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to think if you are doing a challenge that people associate with a certain charity, you should give the money to that charity

(15 Posts)
ohohohitsmagic Wed 10-Aug-16 10:08:57

I'm always a bit black and white about things so totally open to being told I'm a dick, and that it doesn't matter what charity the money goes to.

If there is a challenge like, for example m, Movember, is it ok to do it and collect sponsorship and give it to the British near foundation?

I feel quite strongly that it isn't as it feels wrong to piggy back and give the money to something else.

Is it me? Am I being a bitch?

ElsaAintAsColdAsMe Wed 10-Aug-16 10:10:46

As long as the person is clear about who the money is going to I'm not sure it matters.

BillyNotQuiteNoMates Wed 10-Aug-16 10:11:32

As long as it's perfectly clear what the money is going to, I don't really have a problem with it. I seem to remember there being an issue with the ice bucket challenge, though, where another charity tried to piggy back onto it and it backfired big time. I think because it became an "official" fundraiser, rather than one person. In your example, I'd probably suggest growing the moustache at another time of the year.

Rosae Wed 10-Aug-16 10:11:44

As long as you tell people it's a different charity they are giving to I don't see the problem. In a way they are then promoting two charities. Advertising the one the event is usually for people might think and donate directly but also giving money to another?

sparechange Wed 10-Aug-16 10:13:27

People have been growing beards, sideburns and hair, shaving heads, waxing chests, sitting in baths of baked beans and embarrassing themselves in the name of charity long before any of the charities branded it for themselves.

As long as the person is clear about who they are raising the money for, I can't see the problem with them raising it for a charity that isn't the one doing the advertising

davos Wed 10-Aug-16 11:39:44

Agree with the others. As long as it's made clear its not an issue.

Movember don't own the act of growing a beard. So if you are growing one you aren't obliged to give any money to them.

redskytonight Wed 10-Aug-16 11:45:46

I think for something like Movember it's ok to choose a different charity (as others have said, nothing to stop them just doing the challenge off their own bat).

I don't think it's ok for something like Race for Life where you are using facilities provided by the charity in question.

ProcrastinatorGeneral Wed 10-Aug-16 11:56:32

I've boycotted MacMillan over their twatter with the ice bucket challenge since it started. Having then learned of their twatty practices with regards to their units I've continued to refuse to support.

It's up to the fundraiser what they raise funds for. It's up to you whether you give to them. As long as there's clarity.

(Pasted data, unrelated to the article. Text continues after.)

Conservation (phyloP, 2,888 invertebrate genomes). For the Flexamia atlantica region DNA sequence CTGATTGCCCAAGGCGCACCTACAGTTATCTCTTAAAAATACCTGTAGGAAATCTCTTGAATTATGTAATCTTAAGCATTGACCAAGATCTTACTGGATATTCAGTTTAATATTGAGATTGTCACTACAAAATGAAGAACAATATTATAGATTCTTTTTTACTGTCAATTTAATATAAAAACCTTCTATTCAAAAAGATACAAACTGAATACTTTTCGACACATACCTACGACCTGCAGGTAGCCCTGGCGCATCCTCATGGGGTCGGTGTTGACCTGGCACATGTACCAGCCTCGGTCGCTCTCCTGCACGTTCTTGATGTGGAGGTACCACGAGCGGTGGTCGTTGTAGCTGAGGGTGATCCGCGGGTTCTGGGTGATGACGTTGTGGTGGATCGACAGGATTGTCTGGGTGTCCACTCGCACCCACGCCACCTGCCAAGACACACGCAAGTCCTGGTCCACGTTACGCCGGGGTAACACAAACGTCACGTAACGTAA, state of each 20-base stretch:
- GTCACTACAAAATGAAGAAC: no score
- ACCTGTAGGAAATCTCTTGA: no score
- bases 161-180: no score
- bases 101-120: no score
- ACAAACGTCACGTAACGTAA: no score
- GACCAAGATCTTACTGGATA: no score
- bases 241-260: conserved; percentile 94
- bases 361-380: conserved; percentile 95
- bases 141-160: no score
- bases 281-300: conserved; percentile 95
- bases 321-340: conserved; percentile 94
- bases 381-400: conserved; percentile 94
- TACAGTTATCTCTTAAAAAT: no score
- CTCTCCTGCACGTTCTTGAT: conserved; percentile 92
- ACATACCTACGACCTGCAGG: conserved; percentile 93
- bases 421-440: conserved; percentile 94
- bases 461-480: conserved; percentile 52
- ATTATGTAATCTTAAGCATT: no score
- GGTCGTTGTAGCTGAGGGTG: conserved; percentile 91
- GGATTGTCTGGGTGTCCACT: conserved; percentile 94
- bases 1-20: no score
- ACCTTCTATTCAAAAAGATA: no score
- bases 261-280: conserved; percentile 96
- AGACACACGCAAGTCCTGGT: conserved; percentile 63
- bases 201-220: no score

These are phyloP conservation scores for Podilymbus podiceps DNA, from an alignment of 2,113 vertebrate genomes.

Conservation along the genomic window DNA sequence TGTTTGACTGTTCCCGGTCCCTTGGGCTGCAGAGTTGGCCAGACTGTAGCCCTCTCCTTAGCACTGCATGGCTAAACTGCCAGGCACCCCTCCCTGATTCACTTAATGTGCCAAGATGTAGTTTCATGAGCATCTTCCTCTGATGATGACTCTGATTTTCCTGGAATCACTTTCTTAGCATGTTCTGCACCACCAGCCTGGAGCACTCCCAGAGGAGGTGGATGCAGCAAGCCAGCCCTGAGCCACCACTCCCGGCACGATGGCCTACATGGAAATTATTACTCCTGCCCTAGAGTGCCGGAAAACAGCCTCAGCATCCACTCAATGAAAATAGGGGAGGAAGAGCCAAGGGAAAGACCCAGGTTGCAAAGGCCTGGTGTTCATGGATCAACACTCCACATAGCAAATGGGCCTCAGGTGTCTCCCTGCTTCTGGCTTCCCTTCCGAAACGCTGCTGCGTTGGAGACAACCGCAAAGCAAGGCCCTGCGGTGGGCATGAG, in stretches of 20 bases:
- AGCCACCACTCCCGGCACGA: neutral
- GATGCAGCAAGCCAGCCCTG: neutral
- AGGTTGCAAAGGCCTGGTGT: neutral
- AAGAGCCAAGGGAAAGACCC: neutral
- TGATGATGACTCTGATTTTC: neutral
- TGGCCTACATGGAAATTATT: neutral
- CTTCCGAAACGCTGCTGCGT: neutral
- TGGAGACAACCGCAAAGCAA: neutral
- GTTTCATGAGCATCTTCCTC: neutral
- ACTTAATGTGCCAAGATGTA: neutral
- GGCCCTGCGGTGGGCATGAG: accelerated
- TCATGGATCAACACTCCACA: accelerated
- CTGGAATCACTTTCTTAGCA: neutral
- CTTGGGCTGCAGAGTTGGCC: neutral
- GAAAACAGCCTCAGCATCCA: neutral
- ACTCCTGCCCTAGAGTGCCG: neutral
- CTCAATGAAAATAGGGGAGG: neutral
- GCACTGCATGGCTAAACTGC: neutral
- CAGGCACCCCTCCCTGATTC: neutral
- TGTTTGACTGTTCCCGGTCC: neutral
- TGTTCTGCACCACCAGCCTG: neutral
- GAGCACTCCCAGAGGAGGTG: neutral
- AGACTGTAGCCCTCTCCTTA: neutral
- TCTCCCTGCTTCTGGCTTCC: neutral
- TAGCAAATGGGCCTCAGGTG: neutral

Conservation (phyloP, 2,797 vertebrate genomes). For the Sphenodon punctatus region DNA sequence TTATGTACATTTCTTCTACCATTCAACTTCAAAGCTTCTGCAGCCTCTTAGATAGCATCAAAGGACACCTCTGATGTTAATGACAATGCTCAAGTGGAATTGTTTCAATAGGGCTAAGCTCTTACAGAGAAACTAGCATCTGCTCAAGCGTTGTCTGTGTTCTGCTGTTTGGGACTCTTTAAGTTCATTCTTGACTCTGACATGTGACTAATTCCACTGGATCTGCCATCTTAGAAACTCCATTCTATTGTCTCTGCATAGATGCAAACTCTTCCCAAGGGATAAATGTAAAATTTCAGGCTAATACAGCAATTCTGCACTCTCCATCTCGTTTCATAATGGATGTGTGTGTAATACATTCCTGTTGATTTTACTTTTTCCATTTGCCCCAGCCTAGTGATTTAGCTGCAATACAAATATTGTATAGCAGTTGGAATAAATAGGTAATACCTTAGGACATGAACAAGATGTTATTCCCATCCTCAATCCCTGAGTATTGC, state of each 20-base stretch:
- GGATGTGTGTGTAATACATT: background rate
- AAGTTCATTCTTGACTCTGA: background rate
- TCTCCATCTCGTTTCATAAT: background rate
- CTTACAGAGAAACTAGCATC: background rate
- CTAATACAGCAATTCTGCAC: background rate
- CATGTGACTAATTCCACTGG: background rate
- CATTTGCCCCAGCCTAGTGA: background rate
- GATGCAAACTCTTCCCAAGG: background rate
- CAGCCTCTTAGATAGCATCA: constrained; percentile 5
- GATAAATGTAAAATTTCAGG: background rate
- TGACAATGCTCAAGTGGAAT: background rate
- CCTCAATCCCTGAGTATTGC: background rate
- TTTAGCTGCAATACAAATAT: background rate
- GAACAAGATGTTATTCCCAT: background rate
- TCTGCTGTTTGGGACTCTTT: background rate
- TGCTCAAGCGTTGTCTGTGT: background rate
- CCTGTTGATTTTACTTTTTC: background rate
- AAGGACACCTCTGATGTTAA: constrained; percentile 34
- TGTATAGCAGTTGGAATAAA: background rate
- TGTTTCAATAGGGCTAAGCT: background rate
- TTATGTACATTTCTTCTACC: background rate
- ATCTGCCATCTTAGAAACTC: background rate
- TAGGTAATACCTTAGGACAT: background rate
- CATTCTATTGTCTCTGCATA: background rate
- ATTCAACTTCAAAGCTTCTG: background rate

sparechange Wed 10-Aug-16 12:24:46

RedSky, you pay an entry fee to do Race for Life, which covers their costs
To get sponsorship on top isn't compulsory, so I don't think it would be wrong to get people to sponsor you to do a 5k, but use their course for it?

scampimom Wed 10-Aug-16 12:29:03

Oh, what have MacMillan done? (Genuinely curious)

ProcrastinatorGeneral Wed 10-Aug-16 12:34:18

They have a tendency to take every decent fundraising idea any charity has and completely inundate advertising with it so that original charities lose out. Ice buckets, head shaves etc.

They also only fund their 'MacMillan' units for a small time. Then they expect the NHS to find them, but all MacMillan branding and uniforms has to be kept. Not on really, as it gives the impression the charity is funding so much more than it actually is. They're more of a start up company than a continued care company.

RuggerHug Wed 10-Aug-16 12:42:03

My sister, cousin and friends do the shine marathon in London each year. They give the money to the Irish Cancer Society rather than the British one that organises it,as we're Irish and they just travel for it. They are always upfront with people who choose to sponsor them and never had any issues with it. As long as it's not hidden/they're pocketing the money/it's going somewhere in no way connected with the 'usual' charity, I think it's fine.

redskytonight Wed 10-Aug-16 12:42:42

sparechange I realize the entry fee covers the cost of facilities. But the primary reason for the race is to raise money for Cancer Research - not for people to take part for their own purposes. Plus they have limited places so you are taking the space of someone else who could have raised money for the charity.

ohohohitsmagic Wed 10-Aug-16 12:43:32

It's me then isn't it. Thank you everyone x

OneFlewOverTheDodosNest Wed 10-Aug-16 13:09:16

At least they're raising money for a charity. I'm getting really annoyed at the moment with the 22 push ups challenge to "raise awareness for veteran mental health" because apparently 22 veterans a day attempt suicide due to PTSD. Obviously this is awful but what would help these veterans would be actual money funding services, not people on facebook doing push ups and feeling smug about "raising awareness".

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